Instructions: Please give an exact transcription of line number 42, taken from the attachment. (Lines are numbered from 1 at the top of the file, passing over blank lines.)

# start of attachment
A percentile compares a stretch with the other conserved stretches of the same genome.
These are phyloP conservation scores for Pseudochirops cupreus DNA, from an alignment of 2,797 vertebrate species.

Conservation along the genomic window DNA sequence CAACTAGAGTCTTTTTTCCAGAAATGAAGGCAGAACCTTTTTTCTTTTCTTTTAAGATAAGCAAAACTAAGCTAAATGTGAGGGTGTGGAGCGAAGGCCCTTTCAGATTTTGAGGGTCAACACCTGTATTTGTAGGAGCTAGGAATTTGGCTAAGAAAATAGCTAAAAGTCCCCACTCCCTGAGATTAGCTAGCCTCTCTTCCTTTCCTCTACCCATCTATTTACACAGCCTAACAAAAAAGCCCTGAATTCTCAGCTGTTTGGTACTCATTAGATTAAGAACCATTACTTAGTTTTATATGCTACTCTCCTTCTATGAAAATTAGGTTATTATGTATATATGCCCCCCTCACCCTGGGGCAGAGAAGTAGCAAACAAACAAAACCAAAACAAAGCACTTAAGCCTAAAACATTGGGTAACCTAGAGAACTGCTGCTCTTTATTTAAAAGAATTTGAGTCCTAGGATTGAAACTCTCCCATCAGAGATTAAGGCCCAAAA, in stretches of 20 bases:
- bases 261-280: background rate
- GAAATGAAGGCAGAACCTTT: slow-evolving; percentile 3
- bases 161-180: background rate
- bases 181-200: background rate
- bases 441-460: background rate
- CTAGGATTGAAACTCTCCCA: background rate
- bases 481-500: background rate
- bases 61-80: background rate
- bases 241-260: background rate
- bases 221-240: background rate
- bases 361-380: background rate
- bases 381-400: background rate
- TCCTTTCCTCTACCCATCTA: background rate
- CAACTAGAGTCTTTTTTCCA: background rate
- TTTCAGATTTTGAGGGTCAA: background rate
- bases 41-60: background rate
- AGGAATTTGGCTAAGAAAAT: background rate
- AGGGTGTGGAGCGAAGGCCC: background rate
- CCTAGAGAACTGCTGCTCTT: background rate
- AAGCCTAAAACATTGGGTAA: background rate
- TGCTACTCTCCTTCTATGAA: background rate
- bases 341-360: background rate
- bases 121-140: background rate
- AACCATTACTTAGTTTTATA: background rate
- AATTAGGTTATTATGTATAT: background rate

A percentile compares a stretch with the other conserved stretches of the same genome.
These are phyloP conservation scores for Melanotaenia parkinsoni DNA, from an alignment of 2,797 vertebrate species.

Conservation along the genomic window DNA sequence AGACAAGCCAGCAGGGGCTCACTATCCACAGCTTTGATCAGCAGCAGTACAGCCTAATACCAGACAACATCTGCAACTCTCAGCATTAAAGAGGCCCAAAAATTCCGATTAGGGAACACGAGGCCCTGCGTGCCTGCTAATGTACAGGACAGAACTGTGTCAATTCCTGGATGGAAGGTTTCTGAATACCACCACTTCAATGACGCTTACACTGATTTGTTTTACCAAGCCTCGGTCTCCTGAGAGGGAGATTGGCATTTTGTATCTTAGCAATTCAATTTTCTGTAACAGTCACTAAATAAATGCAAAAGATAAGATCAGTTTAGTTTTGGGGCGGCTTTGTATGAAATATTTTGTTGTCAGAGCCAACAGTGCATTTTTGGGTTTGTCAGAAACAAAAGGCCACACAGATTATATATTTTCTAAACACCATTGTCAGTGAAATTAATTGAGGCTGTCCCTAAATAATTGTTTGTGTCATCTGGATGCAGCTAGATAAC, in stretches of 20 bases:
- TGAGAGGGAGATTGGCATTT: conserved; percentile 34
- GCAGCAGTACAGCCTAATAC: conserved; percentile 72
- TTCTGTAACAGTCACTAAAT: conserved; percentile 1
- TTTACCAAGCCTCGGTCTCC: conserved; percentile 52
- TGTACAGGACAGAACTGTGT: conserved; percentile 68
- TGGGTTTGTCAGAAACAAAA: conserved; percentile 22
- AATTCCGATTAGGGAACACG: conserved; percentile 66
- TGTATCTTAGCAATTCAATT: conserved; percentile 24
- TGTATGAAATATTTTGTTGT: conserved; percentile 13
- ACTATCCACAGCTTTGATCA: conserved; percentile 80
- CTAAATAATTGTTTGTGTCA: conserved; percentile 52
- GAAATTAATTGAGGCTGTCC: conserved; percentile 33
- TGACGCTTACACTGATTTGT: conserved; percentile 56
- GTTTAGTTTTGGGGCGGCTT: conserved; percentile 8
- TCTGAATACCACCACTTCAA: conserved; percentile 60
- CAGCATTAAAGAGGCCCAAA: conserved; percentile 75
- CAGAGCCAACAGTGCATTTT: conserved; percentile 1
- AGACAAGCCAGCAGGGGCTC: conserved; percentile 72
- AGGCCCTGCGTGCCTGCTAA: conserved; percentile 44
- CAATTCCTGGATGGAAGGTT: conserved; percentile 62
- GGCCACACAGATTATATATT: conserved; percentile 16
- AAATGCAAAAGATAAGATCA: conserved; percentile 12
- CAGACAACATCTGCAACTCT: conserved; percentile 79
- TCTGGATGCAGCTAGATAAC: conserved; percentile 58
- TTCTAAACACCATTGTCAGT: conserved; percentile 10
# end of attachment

- CTAAATAATTGTTTGTGTCA: conserved; percentile 52